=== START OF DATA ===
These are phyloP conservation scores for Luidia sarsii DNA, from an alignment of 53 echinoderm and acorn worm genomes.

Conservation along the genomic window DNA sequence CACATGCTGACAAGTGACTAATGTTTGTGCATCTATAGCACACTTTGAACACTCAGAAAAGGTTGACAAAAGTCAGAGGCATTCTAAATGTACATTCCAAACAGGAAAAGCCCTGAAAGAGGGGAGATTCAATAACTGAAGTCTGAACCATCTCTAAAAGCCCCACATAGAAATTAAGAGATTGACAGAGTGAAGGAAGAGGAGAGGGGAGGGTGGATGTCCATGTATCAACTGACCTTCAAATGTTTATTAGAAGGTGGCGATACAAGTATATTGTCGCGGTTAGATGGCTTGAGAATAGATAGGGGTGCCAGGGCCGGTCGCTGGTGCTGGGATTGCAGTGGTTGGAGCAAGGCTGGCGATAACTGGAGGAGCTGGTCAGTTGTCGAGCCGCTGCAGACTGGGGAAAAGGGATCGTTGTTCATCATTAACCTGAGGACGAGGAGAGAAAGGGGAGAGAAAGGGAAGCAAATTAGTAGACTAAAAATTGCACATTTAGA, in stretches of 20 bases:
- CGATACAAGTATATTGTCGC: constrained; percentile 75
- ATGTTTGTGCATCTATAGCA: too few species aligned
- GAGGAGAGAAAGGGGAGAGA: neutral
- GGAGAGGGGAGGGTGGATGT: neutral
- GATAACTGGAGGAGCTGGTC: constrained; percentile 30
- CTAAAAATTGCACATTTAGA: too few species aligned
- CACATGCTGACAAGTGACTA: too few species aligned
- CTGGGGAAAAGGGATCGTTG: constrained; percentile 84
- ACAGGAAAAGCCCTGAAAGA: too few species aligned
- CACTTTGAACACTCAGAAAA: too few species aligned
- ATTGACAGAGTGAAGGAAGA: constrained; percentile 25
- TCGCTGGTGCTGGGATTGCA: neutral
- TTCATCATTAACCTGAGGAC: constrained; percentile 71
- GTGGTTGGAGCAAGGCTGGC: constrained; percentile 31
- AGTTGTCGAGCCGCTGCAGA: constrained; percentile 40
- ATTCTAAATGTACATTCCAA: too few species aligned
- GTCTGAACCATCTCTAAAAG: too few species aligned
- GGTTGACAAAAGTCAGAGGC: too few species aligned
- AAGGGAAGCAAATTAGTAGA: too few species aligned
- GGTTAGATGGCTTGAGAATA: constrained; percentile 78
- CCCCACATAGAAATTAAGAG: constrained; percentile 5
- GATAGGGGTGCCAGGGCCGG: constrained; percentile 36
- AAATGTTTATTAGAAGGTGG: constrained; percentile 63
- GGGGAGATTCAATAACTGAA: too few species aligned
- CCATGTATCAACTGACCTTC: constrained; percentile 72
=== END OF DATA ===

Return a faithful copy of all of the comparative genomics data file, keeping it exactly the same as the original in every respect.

These are phyloP conservation scores for Luidia sarsii DNA, from an alignment of 53 echinoderm and acorn worm genomes.

Conservation along the genomic window DNA sequence CACATGCTGACAAGTGACTAATGTTTGTGCATCTATAGCACACTTTGAACACTCAGAAAAGGTTGACAAAAGTCAGAGGCATTCTAAATGTACATTCCAAACAGGAAAAGCCCTGAAAGAGGGGAGATTCAATAACTGAAGTCTGAACCATCTCTAAAAGCCCCACATAGAAATTAAGAGATTGACAGAGTGAAGGAAGAGGAGAGGGGAGGGTGGATGTCCATGTATCAACTGACCTTCAAATGTTTATTAGAAGGTGGCGATACAAGTATATTGTCGCGGTTAGATGGCTTGAGAATAGATAGGGGTGCCAGGGCCGGTCGCTGGTGCTGGGATTGCAGTGGTTGGAGCAAGGCTGGCGATAACTGGAGGAGCTGGTCAGTTGTCGAGCCGCTGCAGACTGGGGAAAAGGGATCGTTGTTCATCATTAACCTGAGGACGAGGAGAGAAAGGGGAGAGAAAGGGAAGCAAATTAGTAGACTAAAAATTGCACATTTAGA, in stretches of 20 bases:
- CGATACAAGTATATTGTCGC: constrained; percentile 75
- ATGTTTGTGCATCTATAGCA: too few species aligned
- GAGGAGAGAAAGGGGAGAGA: neutral
- GGAGAGGGGAGGGTGGATGT: neutral
- GATAACTGGAGGAGCTGGTC: constrained; percentile 30
- CTAAAAATTGCACATTTAGA: too few species aligned
- CACATGCTGACAAGTGACTA: too few species aligned
- CTGGGGAAAAGGGATCGTTG: constrained; percentile 84
- ACAGGAAAAGCCCTGAAAGA: too few species aligned
- CACTTTGAACACTCAGAAAA: too few species aligned
- ATTGACAGAGTGAAGGAAGA: constrained; percentile 25
- TCGCTGGTGCTGGGATTGCA: neutral
- TTCATCATTAACCTGAGGAC: constrained; percentile 71
- GTGGTTGGAGCAAGGCTGGC: constrained; percentile 31
- AGTTGTCGAGCCGCTGCAGA: constrained; percentile 40
- ATTCTAAATGTACATTCCAA: too few species aligned
- GTCTGAACCATCTCTAAAAG: too few species aligned
- GGTTGACAAAAGTCAGAGGC: too few species aligned
- AAGGGAAGCAAATTAGTAGA: too few species aligned
- GGTTAGATGGCTTGAGAATA: constrained; percentile 78
- CCCCACATAGAAATTAAGAG: constrained; percentile 5
- GATAGGGGTGCCAGGGCCGG: constrained; percentile 36
- AAATGTTTATTAGAAGGTGG: constrained; percentile 63
- GGGGAGATTCAATAACTGAA: too few species aligned
- CCATGTATCAACTGACCTTC: constrained; percentile 72